5 November 2009No country, however, powerful, can tackle alone the multiple challenges facing the world, Secretary-General Ban Ki-moon said today, stressing the need to work together on issues such as climate change, the economic crisis and global peace and security. “We are all in this together. And we must act together,” Mr. Ban said in his remarks to the Hellenic Parliament, becoming the first UN Secretary-General to address the body.“That is why I say it is time for renewed multilateralism – a multilateralism that delivers for real people in real time,” he added. Mr. Ban, who wrapped up his two-day visit to Athens today, highlighted climate change as one area where countries can work together to make a difference. “These are crucial days,” he noted, with only four weeks to go until the climate change conference in Copenhagen, where countries are expected to wrap up talks on an ambitious new agreement to tackle global warming.“We must have a global agreement – an agreement which is comprehensive, balanced, equitable and binding,” he stated. Likewise, all members of the international community should work together to spread economic opportunity more widely, he said, noting that the “clock is ticking” on the Millennium Development Goals (MDGs) – the set of global anti-poverty targets with a 2015 deadline.In addition, united action can help strengthen global peace and security, including in the area of disarmament, as well as successfully address long-standing regional concerns.In this regard, Mr. Ban reiterated that he is “cautiously optimistic” about prospects for a settlement in Cyprus, noting the steady progress being made in UN-backed talks between Greek Cypriot and Turkish Cypriot leaders aimed at unifying the Mediterranean island.He said he was also encouraged by the Greek Government’s clear endorsement of a continuing role for the UN in the negotiations with the former Yugoslav Republic of Macedonia in the dispute over the latter’s name.“Now is the time for transformational change on all of these big issues,” said the Secretary-General. “This is our chance. Now is our time to act.”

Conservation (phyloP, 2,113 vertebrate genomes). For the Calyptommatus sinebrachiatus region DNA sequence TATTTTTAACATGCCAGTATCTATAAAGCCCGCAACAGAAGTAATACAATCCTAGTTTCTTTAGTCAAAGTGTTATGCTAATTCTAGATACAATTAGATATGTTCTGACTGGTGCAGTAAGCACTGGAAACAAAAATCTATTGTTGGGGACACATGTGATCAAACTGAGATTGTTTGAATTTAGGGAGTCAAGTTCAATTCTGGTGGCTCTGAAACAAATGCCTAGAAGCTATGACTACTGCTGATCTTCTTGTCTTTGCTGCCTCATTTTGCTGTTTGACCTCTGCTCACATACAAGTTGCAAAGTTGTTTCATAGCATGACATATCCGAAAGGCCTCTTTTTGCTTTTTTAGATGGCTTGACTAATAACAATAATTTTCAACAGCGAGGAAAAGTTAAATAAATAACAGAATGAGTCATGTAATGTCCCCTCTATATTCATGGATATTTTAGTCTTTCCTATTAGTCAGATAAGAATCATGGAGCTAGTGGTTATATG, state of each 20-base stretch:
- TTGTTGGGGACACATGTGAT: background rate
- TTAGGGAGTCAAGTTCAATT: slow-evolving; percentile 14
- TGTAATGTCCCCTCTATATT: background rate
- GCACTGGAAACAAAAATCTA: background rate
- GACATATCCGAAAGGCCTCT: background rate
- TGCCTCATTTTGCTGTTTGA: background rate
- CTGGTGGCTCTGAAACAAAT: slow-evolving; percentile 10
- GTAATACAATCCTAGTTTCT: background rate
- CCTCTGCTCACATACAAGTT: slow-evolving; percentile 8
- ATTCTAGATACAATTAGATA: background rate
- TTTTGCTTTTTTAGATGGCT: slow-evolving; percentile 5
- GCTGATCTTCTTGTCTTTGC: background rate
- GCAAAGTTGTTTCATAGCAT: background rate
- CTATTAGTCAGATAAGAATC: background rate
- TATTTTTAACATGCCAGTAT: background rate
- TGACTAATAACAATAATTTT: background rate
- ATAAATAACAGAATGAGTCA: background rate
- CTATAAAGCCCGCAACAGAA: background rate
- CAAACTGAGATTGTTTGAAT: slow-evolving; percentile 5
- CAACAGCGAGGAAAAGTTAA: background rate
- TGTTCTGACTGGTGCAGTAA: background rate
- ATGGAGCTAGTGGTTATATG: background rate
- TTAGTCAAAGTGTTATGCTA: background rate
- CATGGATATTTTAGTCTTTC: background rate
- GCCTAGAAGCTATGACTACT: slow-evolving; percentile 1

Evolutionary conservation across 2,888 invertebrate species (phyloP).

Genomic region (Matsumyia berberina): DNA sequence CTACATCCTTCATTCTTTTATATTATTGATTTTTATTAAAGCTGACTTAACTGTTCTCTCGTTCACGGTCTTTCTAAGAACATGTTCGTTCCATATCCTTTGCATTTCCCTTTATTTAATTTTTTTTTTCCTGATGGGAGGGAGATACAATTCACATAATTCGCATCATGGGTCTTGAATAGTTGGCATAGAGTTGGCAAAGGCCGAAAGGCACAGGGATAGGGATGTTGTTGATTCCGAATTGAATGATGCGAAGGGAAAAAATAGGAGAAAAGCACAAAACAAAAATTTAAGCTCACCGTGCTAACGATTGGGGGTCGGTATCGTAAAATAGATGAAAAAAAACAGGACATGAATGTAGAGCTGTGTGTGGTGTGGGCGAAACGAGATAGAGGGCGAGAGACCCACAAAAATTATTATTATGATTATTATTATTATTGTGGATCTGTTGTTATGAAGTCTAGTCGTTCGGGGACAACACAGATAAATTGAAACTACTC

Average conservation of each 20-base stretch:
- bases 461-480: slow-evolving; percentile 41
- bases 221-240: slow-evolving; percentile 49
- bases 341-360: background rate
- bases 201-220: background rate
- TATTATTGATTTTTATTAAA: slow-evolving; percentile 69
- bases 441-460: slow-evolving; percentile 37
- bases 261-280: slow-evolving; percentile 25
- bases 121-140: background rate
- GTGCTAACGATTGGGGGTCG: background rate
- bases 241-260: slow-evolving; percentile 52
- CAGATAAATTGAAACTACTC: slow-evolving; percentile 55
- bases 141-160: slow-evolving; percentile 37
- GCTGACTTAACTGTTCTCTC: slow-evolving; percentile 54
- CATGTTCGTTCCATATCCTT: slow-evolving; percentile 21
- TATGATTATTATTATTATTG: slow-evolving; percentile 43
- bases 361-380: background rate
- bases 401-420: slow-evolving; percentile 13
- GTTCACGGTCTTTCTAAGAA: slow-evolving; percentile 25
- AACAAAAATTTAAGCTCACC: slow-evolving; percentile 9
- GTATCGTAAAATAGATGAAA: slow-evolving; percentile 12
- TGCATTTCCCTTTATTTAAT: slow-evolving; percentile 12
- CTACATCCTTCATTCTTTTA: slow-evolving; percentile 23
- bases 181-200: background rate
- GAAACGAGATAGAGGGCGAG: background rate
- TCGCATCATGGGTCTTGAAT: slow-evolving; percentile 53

The UN Conference on Trade and Development (UNCTAD) said investment inflow figures for all countries were $651 billion in 2002 and $824 billion in 2001, down from $1.4 trillion in 2000.”The continuing low value and number of cross-border mergers and acquisitions (M&As) – the key driver of global FDI flows since the late 1980s – contributed heavily to the downturn,” the Geneva-based agency said in a summary of an upcoming report.UNCTAD predicted, however, that FDI flows would rebound next year, boosted by the improving global economy, higher corporate profitability, recovering M&A transactions and growing investor confidence.For the United States, the figures dropped from $144 billion in 2001 to $30 billion in 2002, but rose to $86.6 billion last year. Among other developed regions, the European Union declined from $389.4 billion in 2001, to $374.4 in 2002 and $341.8 in 2003.Developing countries attracted 209.4 billion in 2001, $162.1 billion in 2002 and $155.7 billion in 2003. Most of this FDI went to the Asian and Pacific countries, where the figures were $106.9 for 2001, $95.1 billion in 2002 and $99 billion in 2003. China set a new record for itself, pulling in $57 billion in 2003, UNCTAD reported.Further information on global FDI trends will be released in the World Economic Situation and Prospects 2004, to be issued by the UN later this week.Government trade ministers come together every four years to set UNCTAD’s priorities and guidelines for action. This year’s session, known as UNCTAD XI, the 11th ministerial-level meeting, will be held in Sao Paulo, Brazil, from 13 to 18 June.